A leader without a body?
The following is a quote from Ernesto Laclau's The Populist Reason (Verso, 2005: 60-1), but, as he explains, he himself is quoting in extenso from Sigmund Freud. I think it is important to read this passage in relation to "A commune with a leader?" and "No commune without a leader?" postings. [It is even possible to read it in relation to the "A body without a head" posting.] This is the last in a series of postings and I will lay it low on this topic after this installment.
Let us finish this discussion by stressing that Freud was so acutely aware of the impossibility of reducing the process of group formation to the central role of the authoritarian chief of the horde that at the beginning of the Chapter 6 of Group Psychology he provides us with an interventory of other possible situations and social combinations-it is, in fact, a sort of programmatic description of a virgin terrain to be intellectually occupied. It is worthwhile quoting it in extenso:
Now much else remains to be examined and described in the morphology of groups. We should have to give our attention to the different kinds of groups, more or less stable, that arise spontaneously, and to study the conditions of their origin and of their dissolution. We should above all be concerned with the distinction between groups which have a leader and leaderless groups. We should consider whether groups with leaders may not be the more primitive and complete, whether in the others an idea, an abstraction, may not take the place of the leader (a state of things to which religious groups, with their invisible head, form a transitional stage), and whether a common tendency, a wish in which a number of people can have a share, may not in the same way serve as a substitute. This abstraction, again, may be more or less completely embodied in the figure of what we may call a secondary leader and interesting varieties would arise from the relation between the idea and the leader. The leader or the leading idea might also, so to speak, be negative; hatred against a particular person or institution might operate in just the same unifiying way, and might call up the same kind of emotional ties as positive attachment. Then the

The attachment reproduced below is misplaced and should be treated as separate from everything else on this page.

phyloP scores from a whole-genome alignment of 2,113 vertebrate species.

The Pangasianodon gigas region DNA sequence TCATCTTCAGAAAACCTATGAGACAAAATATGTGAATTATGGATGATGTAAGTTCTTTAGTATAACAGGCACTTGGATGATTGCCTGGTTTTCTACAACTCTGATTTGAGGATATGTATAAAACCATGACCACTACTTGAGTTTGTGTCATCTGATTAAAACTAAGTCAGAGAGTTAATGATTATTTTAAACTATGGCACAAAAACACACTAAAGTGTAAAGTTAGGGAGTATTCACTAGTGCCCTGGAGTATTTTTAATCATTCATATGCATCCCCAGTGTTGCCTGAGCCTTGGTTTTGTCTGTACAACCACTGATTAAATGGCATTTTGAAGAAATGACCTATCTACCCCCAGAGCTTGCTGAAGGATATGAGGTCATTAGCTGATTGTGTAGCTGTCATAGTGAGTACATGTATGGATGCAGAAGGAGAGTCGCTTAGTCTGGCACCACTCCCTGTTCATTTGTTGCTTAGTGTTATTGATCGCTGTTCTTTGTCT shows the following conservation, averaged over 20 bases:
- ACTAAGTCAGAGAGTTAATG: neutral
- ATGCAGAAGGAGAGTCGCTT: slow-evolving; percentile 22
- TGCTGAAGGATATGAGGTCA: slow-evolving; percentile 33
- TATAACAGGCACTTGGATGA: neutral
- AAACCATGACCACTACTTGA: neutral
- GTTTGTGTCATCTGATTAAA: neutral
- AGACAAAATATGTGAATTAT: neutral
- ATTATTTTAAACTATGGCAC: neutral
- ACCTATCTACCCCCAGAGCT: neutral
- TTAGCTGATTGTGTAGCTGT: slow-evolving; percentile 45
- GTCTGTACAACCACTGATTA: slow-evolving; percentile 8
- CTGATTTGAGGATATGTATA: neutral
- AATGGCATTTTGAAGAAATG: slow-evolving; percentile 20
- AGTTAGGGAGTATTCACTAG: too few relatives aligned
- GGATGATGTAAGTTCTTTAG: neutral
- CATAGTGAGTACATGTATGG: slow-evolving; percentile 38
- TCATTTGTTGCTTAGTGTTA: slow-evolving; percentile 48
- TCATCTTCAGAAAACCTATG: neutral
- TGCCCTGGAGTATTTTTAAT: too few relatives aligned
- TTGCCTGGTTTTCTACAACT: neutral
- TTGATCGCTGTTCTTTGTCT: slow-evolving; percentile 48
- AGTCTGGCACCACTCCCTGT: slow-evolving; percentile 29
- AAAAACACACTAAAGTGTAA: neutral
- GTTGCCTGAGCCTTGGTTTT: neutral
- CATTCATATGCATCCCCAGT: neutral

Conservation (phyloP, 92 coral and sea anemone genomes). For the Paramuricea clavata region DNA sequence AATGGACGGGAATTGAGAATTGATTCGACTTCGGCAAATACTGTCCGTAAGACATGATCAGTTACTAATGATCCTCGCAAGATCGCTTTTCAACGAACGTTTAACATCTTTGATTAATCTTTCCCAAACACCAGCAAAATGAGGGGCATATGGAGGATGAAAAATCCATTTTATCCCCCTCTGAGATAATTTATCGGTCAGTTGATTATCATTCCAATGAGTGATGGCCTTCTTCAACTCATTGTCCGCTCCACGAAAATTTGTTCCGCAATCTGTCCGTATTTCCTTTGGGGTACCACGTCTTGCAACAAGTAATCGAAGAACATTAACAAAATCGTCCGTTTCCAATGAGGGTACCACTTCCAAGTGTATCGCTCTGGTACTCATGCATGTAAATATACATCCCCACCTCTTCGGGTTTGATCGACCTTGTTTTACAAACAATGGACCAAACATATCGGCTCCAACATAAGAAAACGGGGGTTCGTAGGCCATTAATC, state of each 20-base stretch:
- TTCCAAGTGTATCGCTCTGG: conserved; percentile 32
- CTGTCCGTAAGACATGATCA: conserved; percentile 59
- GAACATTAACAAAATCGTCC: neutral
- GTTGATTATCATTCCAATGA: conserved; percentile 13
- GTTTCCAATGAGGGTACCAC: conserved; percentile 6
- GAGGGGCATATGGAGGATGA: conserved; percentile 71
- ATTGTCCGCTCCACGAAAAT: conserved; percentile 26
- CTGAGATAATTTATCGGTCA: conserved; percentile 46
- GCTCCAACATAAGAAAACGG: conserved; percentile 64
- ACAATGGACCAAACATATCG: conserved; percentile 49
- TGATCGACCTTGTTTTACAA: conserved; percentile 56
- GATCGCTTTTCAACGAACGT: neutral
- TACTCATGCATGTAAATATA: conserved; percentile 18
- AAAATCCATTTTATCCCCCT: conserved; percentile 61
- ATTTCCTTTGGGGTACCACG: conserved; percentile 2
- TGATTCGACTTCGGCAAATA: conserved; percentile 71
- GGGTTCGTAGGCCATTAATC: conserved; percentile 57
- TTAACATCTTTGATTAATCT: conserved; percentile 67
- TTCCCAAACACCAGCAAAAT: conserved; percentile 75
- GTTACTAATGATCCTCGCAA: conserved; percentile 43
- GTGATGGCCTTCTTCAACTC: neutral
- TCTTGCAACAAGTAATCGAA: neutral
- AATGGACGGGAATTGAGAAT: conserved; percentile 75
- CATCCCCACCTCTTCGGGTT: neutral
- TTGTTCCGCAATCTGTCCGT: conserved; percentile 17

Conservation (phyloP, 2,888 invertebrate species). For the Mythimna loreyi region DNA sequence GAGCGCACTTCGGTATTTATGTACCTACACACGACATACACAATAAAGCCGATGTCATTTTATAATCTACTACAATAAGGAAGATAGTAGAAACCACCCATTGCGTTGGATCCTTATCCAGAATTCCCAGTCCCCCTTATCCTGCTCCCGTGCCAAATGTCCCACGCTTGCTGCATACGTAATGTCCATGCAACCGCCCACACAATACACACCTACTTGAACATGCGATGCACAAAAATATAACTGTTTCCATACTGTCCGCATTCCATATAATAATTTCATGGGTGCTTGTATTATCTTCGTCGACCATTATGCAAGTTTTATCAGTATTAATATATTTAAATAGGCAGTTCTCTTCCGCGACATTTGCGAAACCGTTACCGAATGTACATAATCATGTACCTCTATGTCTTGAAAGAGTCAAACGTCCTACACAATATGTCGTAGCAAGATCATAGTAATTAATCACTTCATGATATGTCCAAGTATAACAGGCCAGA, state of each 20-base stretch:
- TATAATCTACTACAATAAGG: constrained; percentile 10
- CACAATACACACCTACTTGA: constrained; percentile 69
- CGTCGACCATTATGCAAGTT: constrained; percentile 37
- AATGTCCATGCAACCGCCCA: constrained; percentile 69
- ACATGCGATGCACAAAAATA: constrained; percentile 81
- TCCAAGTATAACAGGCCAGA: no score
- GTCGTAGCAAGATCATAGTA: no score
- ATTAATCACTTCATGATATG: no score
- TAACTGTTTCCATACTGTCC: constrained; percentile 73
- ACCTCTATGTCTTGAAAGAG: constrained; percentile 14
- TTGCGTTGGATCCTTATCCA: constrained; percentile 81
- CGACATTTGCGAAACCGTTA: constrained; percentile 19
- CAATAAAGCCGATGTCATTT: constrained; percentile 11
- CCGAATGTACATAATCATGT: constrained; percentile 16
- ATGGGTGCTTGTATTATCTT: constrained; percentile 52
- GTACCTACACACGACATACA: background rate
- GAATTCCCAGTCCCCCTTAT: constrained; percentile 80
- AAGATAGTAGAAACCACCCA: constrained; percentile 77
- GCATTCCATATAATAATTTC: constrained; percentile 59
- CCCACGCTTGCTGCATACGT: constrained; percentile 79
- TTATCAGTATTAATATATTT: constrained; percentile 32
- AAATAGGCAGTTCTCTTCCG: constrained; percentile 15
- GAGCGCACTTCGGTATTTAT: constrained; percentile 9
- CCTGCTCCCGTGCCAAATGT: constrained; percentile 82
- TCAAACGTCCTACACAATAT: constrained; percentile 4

question would also arise whether a leader is really indispensable to the essence of a group-and other questions besides. [Sigmund Freud, Group Psychology and the Analysis of the Ego (1921), in The Standard Edition of the Psychological Works of Sigmund Freud, Volume XVIII, p. 100, London, Vintage, 2001.]